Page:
Rising Islands Early Access Review

Who doesn’t love running up and across walls?

It’s hard to say when the “running along walls” trend started, but I always think "Prince of Persia." It then went into many games, from Titanfall to Mirror’s Edge, and while Rising Islands in terms of graphic quality falls short of competing, it does an admirable job of what it’s trying to accomplish. With some adjustments and bug fixes, it could be a fun platformer.

Rising Islands, from developer Lone Hero Studios and publisher Sodesco Publishing, sets up a world that seems very much inspired by Legend of Korra and Avatar (not the James Cameron movie [although this does have floating islands…]). You play as Hairo, who seems to go to the same clothing store that Korra shops at, and you have the ability to switch dimensions.

In Rising Islands, there will be clearly marked platforms that you must scale or run along and each of these platforms is color coded. To run along or use different, color-coded platforms, you must first be in the corresponding dimension. Each time you switch to fresh, your outfit changes into a blue or a red version.

The platforming itself feels very fluid and nice when it works - and it almost always works just fine. There are walls that you must run across, vertical walls you must run up. There are flat platform surfaces that are solid only when your outfit matches it. There are other little mechanics such as launch pads, electric fences and saw blades that are, like everything else, tangible when you match the color.

One small flaw I found myself running across (no pun intended) is the need to “slow down” to nail a jump or obstacle. In a game where fun factor is a synonym for speed, I don't understand the developer's choice to kill momentum. This might just be a matter of taste, but I've always enjoyed holding the run button when playing games that are rhythm-based. Assassin’s Creed, Mirror’s Edge, Prince’s Persia, Dying Light, all had my thumbs go sore. The fact is, I want to go fast. I want to build speed. I want to go fast. Taking that away from the player, if even a little, kills my mojo and lessens the fun. Again, this could all just be a personal issue, but I dislike it nonetheless.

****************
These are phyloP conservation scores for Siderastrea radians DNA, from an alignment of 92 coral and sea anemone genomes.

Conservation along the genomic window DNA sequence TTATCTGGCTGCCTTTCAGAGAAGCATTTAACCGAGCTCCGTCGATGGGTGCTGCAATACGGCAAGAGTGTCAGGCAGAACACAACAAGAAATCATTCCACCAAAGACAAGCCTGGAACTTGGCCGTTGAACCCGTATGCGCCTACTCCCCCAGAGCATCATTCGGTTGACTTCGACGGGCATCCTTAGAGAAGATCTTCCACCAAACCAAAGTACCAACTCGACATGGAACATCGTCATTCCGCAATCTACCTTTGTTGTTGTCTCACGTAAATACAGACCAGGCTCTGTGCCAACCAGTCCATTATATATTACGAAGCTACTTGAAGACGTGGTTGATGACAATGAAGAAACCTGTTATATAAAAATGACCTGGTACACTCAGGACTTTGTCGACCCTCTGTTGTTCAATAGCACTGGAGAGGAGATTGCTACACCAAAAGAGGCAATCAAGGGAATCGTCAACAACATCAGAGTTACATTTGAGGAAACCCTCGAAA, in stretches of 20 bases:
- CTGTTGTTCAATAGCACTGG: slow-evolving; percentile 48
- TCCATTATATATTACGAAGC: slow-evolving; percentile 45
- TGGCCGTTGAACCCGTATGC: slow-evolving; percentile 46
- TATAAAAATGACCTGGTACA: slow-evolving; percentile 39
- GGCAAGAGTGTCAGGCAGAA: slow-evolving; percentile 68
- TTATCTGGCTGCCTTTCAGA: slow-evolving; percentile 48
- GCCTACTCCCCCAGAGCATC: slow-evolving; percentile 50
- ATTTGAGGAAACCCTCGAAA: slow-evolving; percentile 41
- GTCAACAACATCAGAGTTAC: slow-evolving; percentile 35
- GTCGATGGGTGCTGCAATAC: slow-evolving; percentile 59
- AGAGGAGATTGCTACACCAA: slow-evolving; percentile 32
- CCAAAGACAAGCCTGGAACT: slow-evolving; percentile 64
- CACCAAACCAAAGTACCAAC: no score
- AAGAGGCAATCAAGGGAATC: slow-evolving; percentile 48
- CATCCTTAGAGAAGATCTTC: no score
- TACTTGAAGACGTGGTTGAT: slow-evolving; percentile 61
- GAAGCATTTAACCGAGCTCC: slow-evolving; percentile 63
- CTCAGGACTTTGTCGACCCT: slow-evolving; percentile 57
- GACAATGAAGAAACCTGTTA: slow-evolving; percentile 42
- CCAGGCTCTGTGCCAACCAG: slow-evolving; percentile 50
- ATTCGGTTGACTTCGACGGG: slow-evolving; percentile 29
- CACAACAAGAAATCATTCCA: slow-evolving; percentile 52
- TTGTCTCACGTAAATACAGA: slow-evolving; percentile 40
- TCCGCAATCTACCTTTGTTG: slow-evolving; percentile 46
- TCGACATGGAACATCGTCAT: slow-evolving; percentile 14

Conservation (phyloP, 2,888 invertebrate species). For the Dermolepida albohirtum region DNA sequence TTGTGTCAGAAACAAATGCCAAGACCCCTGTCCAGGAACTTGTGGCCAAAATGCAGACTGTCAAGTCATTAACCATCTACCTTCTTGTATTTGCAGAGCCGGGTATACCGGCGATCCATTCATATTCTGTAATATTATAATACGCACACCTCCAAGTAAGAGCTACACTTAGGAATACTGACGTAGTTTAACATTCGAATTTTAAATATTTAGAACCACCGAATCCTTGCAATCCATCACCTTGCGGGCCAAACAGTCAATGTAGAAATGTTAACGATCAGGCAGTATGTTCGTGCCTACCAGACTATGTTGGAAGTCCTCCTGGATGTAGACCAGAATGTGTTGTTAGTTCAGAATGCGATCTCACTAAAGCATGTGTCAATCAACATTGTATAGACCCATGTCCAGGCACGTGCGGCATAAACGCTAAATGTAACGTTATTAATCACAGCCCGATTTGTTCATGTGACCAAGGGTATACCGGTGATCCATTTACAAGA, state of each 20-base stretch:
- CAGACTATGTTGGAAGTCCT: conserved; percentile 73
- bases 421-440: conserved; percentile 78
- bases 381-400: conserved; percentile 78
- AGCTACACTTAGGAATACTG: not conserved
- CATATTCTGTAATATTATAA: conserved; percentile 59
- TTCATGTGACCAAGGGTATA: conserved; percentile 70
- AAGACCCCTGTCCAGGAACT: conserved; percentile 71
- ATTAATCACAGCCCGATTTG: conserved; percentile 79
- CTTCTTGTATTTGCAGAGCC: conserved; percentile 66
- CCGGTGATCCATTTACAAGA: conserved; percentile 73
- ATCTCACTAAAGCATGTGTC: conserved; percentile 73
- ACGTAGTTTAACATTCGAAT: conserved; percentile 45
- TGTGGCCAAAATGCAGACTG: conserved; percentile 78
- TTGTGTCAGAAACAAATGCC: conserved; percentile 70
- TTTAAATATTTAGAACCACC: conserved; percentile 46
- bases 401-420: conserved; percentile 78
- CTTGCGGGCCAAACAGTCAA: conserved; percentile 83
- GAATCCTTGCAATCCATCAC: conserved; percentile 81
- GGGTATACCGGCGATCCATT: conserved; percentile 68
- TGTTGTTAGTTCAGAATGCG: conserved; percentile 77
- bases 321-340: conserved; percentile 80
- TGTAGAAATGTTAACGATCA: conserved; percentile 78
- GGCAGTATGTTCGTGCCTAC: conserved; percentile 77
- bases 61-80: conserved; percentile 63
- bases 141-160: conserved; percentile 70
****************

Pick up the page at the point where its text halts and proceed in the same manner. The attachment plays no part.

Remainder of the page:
A bigger issue is the delay between the dimension shifts.

When you first trigger the switch, it quickly jumps to the opposite color. However, if you need to switch back to the previous color quickly, nothing happens, and you often end up falling into the abyss below. You'll hardly notice it during the early levels when gameplay is slower, but later on, as difficulty increase and your response times should be quicker, it can be a real game-breaker.

That delay could have been a well-thought out mechanic aimed at increasing the difficulty level. Instead, it is nothing more than a frustrating experience that, frankly, feels like a bug. It's a shame: I would much rather have a quick and fluid experience, blasting through levels thanks to great timing and superb reflexes, rather than a guessing game to anticipate the unpredictable.